Kanner told the council that allegations of Luz having the city attorney advise him on personal legal matters could not be substantiated. He pointed out the need for procedures on when and by whom the attorney was consulted and for other government processes.

Concerns about violating public meetings and record laws raised by McLeod also lacked details, said Kanner, as did her allegations of financial mismanagement, and could not be verified.

“No one knew what she was talking about; it was a mystery,” said Luz. “We believe that Jamie failed at managing our small city and, to hide those failures, she’s making false statements about Phoenix. This has nothing to do with partisanship, it’s just a matter of setting the record straight.”

For example, he said McLeod-Skinner tries to portray that the city ran off managers by stating that she was the seventh in eight years.

He said she was the third permanent manager since 2007 and the city had two interim managers to fill vacancies. “Our turnover with city managers isn’t what she is trying to make it seem,” he said.

Luz said the review of McLeod-Skinner’s job performance began after he was approached by a city police officer, who told him the chief was thinking of quitting after eight years of service.

He was then approached by other staffers who were in distress about McLeod-Skinner’s treatment of them, said Luz.

“We really had no other option, our city workers were in an uproar,” he said.

McLeod-Skinner said the city attorney had been considered the top candidate for the town’s vacant city manager position that she ultimately filled.

She believes the attorney’s candidacy was derailed by his license being temporarily suspended by the Oregon Bar Association for conduct in a divorce case.

According to McLeod-Skinner, Luz not only had problems working with her because he wanted the attorney hired, he had previously had problems working with another female manager.

News reports state that Luz and another official stepped down from city council in 2011 as part of a lawsuit settlement involving his treatment of a former city manager. The city reportedly chose to settle the suit by having the two men step down instead of spending thousands on an investigation into the “hostile work environment” allegation raised by the woman.

Luz said he was not involved in McLeod-Skinner’s hiring process because he wanted to remain neutral as he would have to work with the chosen candidate.

He ran and was voted into the mayoral office, and has served on many other public boards, because of community trust in his integrity and decision-making skills, said Luz.

McLeod-Skinner said she was a team player who tried to “coach” workers in Phoenix instead of letting them go.

Luz said “coaching” played out like McLeod-Skinner asking the human resources director for a key to the filing cabinet where personnel records were stored on a Friday afternoon. When the woman said she would get the extra set of keys, McLeod-Skinner reportedly said, “No, I want your keys” with no further explanation.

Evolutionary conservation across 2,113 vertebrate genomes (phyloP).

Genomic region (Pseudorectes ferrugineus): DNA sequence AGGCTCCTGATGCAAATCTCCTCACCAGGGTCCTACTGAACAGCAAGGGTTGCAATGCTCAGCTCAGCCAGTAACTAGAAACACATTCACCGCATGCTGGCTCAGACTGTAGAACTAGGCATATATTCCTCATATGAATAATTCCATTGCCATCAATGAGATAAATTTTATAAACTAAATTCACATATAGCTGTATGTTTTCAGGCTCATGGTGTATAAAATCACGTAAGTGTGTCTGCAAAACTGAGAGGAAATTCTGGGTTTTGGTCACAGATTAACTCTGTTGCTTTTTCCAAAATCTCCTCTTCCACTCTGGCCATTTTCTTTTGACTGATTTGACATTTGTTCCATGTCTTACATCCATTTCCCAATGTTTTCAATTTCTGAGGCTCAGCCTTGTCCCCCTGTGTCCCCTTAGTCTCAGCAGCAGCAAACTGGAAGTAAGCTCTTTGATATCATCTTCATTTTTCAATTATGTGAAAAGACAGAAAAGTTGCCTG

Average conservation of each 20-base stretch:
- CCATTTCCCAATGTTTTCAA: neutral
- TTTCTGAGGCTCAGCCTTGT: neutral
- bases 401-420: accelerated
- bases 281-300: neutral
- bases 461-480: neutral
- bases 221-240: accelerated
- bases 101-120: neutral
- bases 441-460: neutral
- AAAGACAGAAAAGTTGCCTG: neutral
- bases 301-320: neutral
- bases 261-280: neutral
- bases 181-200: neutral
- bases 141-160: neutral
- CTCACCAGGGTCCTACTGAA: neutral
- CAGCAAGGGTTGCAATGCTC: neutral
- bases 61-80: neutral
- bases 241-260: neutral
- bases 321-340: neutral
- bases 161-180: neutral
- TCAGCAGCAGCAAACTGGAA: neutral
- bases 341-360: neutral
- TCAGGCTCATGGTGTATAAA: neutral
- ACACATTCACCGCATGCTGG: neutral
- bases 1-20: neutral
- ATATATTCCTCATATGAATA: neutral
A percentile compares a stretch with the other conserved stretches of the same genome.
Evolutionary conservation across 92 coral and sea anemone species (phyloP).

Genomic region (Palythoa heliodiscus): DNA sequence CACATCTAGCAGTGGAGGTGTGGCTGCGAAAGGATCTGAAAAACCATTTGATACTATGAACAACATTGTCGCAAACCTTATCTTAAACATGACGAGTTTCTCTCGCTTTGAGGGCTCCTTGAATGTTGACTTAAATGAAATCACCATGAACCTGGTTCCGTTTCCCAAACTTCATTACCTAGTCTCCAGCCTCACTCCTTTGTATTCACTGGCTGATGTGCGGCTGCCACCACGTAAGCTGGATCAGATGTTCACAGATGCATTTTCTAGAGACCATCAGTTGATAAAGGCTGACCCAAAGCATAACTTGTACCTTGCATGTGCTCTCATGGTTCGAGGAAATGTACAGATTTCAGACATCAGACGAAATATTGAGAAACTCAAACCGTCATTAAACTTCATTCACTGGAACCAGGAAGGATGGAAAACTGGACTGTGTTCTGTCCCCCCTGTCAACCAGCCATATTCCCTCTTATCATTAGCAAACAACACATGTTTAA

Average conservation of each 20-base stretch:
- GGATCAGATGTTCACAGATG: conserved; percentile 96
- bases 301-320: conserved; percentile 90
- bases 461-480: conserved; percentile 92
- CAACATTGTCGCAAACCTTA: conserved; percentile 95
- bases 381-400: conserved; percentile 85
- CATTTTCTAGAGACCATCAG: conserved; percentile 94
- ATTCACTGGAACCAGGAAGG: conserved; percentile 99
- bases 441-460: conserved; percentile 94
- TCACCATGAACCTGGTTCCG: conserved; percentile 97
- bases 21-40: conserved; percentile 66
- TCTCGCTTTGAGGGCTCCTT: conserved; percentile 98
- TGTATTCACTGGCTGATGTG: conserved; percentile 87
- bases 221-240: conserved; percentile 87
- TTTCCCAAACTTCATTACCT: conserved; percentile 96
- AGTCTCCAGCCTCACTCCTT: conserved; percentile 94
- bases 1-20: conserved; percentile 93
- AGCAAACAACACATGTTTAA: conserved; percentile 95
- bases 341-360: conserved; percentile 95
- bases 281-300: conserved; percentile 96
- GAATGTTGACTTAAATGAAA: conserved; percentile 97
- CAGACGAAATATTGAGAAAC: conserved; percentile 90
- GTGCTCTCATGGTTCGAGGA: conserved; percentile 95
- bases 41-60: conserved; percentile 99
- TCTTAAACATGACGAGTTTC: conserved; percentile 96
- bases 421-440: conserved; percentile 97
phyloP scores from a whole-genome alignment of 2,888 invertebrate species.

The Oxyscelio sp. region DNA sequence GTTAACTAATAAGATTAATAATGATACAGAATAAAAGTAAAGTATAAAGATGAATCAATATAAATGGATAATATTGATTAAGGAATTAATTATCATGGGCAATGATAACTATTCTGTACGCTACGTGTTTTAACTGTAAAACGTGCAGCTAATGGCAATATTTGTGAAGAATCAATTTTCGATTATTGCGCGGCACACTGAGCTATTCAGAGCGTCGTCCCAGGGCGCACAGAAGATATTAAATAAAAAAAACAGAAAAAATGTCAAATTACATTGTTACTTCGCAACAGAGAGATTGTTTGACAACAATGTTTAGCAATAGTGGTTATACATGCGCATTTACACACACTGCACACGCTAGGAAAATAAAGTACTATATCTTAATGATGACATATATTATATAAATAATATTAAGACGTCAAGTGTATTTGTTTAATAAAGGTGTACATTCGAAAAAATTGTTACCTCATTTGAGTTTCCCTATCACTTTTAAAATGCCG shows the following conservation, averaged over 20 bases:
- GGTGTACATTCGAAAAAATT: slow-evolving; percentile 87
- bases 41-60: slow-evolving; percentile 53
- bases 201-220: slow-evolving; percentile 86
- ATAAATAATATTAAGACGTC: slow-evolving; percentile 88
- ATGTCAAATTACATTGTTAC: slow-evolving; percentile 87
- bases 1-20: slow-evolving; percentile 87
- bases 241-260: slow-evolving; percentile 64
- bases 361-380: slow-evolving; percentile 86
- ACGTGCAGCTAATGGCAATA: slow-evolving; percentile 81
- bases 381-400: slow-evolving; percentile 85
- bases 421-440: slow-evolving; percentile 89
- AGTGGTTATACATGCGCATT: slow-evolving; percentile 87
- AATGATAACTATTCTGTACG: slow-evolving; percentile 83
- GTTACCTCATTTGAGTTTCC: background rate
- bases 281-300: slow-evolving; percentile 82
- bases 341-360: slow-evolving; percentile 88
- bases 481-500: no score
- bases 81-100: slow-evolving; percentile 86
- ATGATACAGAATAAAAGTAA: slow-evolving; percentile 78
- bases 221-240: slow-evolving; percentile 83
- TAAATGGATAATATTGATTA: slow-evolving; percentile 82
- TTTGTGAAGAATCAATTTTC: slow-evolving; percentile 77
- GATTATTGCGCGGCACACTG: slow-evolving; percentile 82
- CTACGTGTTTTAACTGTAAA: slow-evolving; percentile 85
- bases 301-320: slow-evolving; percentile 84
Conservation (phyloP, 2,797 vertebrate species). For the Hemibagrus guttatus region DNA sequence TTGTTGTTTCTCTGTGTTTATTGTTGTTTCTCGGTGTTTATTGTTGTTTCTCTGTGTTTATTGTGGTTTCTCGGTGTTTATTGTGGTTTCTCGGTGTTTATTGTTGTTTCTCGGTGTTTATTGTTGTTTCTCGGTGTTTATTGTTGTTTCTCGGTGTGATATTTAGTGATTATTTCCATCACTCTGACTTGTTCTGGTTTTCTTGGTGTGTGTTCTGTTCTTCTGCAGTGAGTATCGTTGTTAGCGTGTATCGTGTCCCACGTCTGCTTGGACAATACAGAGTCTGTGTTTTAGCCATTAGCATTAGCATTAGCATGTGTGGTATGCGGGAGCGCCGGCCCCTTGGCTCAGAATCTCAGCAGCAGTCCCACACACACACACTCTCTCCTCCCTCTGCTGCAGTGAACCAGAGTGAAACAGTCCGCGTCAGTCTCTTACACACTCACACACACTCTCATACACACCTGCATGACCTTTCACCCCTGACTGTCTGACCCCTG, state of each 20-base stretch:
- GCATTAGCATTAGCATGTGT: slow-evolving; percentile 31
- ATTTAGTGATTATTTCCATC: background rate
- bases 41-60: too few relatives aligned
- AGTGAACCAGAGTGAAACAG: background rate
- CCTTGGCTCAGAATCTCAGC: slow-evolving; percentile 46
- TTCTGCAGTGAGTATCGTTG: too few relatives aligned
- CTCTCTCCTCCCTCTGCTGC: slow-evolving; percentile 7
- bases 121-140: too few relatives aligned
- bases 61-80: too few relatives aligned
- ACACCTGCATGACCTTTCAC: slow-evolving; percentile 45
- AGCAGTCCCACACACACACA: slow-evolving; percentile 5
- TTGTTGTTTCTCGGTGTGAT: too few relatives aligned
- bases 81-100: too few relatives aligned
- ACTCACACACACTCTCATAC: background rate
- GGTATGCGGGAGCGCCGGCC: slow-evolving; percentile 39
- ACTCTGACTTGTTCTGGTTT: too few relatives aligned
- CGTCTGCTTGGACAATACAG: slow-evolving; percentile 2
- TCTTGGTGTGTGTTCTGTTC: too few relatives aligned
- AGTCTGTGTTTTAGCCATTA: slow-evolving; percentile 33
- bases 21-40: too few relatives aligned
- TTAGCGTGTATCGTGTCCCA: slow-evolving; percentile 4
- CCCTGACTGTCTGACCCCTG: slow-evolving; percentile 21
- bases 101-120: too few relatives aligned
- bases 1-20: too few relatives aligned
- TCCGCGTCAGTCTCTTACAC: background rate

“She didn’t know what was going on, whether Jamie had it in for her,” said Luz.

He said during a winter storm, one employee was late because she had to shovel snow out of the driveway in order to get her car moving.

“She was told, ‘You should have parked at the bottom of the driveway, so you could get to work on time,’”said Luz of the conversation recounted to him by the employee.

McLeod-Skinner denies treating employees at Phoenix with anything but professional courtesy. She said everything in her professional background points to an ability to work well with others.

She was the planner for two government entities in the Silicon Valley of California from 2003 to 2015, developing public policy to address climate change and affordable housing.

From 1996 to 1998, she was a reconstruction and program manager in Bosnia and Kosovo and led a Lutheran refugee services organization from 2000 to 2002.

McLeod-Skinner ran for a city council position while in the Silicon Valley as the underdog and won. She served eight years with a constituency of 120,000, comparable to a state-level rep, while working full-time.

Her efforts to develop a renewable energy portfolio as a city councilor, as well as her focus on housing and development won multiple awards.

She said one former Phoenix staffer now works on her campaign that is staying focused on the need for better health care and other big issues that affect all Americans.

“I know that people roll their eyes and don’t think we can have ethics in government, but I think we can,” she said. “I think it’s really important even if you take a hit for it.”